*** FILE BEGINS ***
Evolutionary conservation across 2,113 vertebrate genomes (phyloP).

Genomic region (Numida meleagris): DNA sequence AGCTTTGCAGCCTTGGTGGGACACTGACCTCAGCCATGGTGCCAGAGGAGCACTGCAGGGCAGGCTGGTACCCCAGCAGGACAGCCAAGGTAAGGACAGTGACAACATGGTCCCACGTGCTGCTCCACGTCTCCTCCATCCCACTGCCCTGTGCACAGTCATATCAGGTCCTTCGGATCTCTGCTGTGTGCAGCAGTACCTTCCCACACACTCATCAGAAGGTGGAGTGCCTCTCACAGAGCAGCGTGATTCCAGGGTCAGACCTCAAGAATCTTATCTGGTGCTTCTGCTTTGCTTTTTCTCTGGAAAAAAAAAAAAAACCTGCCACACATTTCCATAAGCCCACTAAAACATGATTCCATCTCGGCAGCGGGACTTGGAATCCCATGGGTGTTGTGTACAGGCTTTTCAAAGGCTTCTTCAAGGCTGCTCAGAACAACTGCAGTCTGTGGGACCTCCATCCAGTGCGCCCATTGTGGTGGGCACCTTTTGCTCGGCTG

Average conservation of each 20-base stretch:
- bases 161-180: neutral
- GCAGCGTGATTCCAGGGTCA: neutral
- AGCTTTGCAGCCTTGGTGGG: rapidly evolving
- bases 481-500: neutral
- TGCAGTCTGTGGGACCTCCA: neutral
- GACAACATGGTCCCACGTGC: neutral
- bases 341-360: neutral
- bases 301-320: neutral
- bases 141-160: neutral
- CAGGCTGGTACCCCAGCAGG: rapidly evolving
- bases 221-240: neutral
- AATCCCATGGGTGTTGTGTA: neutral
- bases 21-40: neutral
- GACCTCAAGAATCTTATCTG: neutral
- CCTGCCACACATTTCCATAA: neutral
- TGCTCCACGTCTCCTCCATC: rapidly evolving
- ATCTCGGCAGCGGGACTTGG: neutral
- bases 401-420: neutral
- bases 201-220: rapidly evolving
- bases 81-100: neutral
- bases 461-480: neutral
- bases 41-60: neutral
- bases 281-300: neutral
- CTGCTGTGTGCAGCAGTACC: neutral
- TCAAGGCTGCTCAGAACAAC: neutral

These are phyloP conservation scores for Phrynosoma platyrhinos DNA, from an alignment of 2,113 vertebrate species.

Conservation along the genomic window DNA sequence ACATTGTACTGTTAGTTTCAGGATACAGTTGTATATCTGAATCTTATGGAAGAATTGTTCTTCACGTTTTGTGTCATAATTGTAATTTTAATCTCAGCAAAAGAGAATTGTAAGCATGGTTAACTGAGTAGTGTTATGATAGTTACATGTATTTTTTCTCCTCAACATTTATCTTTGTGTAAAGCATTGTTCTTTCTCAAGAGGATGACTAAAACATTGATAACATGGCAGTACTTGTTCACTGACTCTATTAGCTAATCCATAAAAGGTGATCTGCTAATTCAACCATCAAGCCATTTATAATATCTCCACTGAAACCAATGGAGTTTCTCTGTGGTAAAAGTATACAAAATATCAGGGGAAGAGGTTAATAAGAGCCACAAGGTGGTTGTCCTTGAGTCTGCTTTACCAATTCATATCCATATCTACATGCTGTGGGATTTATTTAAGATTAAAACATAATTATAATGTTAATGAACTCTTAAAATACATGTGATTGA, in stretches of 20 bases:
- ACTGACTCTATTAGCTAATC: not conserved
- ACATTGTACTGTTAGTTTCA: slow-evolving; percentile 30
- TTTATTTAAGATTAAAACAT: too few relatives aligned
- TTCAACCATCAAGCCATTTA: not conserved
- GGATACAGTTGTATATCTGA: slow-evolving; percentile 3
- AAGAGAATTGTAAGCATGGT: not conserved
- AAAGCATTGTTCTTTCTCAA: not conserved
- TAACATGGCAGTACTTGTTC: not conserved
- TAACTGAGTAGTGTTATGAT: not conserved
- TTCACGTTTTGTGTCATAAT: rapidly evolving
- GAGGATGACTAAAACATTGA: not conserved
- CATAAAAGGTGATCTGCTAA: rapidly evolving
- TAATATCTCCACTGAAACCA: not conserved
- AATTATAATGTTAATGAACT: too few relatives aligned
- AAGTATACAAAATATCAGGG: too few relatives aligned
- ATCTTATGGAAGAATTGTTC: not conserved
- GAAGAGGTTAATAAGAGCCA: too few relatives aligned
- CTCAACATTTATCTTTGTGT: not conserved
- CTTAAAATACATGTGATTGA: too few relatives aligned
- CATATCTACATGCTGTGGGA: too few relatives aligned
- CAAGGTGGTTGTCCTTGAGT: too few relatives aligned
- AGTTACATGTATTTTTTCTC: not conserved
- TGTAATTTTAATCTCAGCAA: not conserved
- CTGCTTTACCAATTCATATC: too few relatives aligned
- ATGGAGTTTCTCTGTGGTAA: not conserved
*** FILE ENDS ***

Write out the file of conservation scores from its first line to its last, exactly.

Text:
Evolutionary conservation across 2,113 vertebrate genomes (phyloP).

Genomic region (Numida meleagris): DNA sequence AGCTTTGCAGCCTTGGTGGGACACTGACCTCAGCCATGGTGCCAGAGGAGCACTGCAGGGCAGGCTGGTACCCCAGCAGGACAGCCAAGGTAAGGACAGTGACAACATGGTCCCACGTGCTGCTCCACGTCTCCTCCATCCCACTGCCCTGTGCACAGTCATATCAGGTCCTTCGGATCTCTGCTGTGTGCAGCAGTACCTTCCCACACACTCATCAGAAGGTGGAGTGCCTCTCACAGAGCAGCGTGATTCCAGGGTCAGACCTCAAGAATCTTATCTGGTGCTTCTGCTTTGCTTTTTCTCTGGAAAAAAAAAAAAAACCTGCCACACATTTCCATAAGCCCACTAAAACATGATTCCATCTCGGCAGCGGGACTTGGAATCCCATGGGTGTTGTGTACAGGCTTTTCAAAGGCTTCTTCAAGGCTGCTCAGAACAACTGCAGTCTGTGGGACCTCCATCCAGTGCGCCCATTGTGGTGGGCACCTTTTGCTCGGCTG

Average conservation of each 20-base stretch:
- bases 161-180: neutral
- GCAGCGTGATTCCAGGGTCA: neutral
- AGCTTTGCAGCCTTGGTGGG: rapidly evolving
- bases 481-500: neutral
- TGCAGTCTGTGGGACCTCCA: neutral
- GACAACATGGTCCCACGTGC: neutral
- bases 341-360: neutral
- bases 301-320: neutral
- bases 141-160: neutral
- CAGGCTGGTACCCCAGCAGG: rapidly evolving
- bases 221-240: neutral
- AATCCCATGGGTGTTGTGTA: neutral
- bases 21-40: neutral
- GACCTCAAGAATCTTATCTG: neutral
- CCTGCCACACATTTCCATAA: neutral
- TGCTCCACGTCTCCTCCATC: rapidly evolving
- ATCTCGGCAGCGGGACTTGG: neutral
- bases 401-420: neutral
- bases 201-220: rapidly evolving
- bases 81-100: neutral
- bases 461-480: neutral
- bases 41-60: neutral
- bases 281-300: neutral
- CTGCTGTGTGCAGCAGTACC: neutral
- TCAAGGCTGCTCAGAACAAC: neutral

These are phyloP conservation scores for Phrynosoma platyrhinos DNA, from an alignment of 2,113 vertebrate species.

Conservation along the genomic window DNA sequence ACATTGTACTGTTAGTTTCAGGATACAGTTGTATATCTGAATCTTATGGAAGAATTGTTCTTCACGTTTTGTGTCATAATTGTAATTTTAATCTCAGCAAAAGAGAATTGTAAGCATGGTTAACTGAGTAGTGTTATGATAGTTACATGTATTTTTTCTCCTCAACATTTATCTTTGTGTAAAGCATTGTTCTTTCTCAAGAGGATGACTAAAACATTGATAACATGGCAGTACTTGTTCACTGACTCTATTAGCTAATCCATAAAAGGTGATCTGCTAATTCAACCATCAAGCCATTTATAATATCTCCACTGAAACCAATGGAGTTTCTCTGTGGTAAAAGTATACAAAATATCAGGGGAAGAGGTTAATAAGAGCCACAAGGTGGTTGTCCTTGAGTCTGCTTTACCAATTCATATCCATATCTACATGCTGTGGGATTTATTTAAGATTAAAACATAATTATAATGTTAATGAACTCTTAAAATACATGTGATTGA, in stretches of 20 bases:
- ACTGACTCTATTAGCTAATC: not conserved
- ACATTGTACTGTTAGTTTCA: slow-evolving; percentile 30
- TTTATTTAAGATTAAAACAT: too few relatives aligned
- TTCAACCATCAAGCCATTTA: not conserved
- GGATACAGTTGTATATCTGA: slow-evolving; percentile 3
- AAGAGAATTGTAAGCATGGT: not conserved
- AAAGCATTGTTCTTTCTCAA: not conserved
- TAACATGGCAGTACTTGTTC: not conserved
- TAACTGAGTAGTGTTATGAT: not conserved
- TTCACGTTTTGTGTCATAAT: rapidly evolving
- GAGGATGACTAAAACATTGA: not conserved
- CATAAAAGGTGATCTGCTAA: rapidly evolving
- TAATATCTCCACTGAAACCA: not conserved
- AATTATAATGTTAATGAACT: too few relatives aligned
- AAGTATACAAAATATCAGGG: too few relatives aligned
- ATCTTATGGAAGAATTGTTC: not conserved
- GAAGAGGTTAATAAGAGCCA: too few relatives aligned
- CTCAACATTTATCTTTGTGT: not conserved
- CTTAAAATACATGTGATTGA: too few relatives aligned
- CATATCTACATGCTGTGGGA: too few relatives aligned
- CAAGGTGGTTGTCCTTGAGT: too few relatives aligned
- AGTTACATGTATTTTTTCTC: not conserved
- TGTAATTTTAATCTCAGCAA: not conserved
- CTGCTTTACCAATTCATATC: too few relatives aligned
- ATGGAGTTTCTCTGTGGTAA: not conserved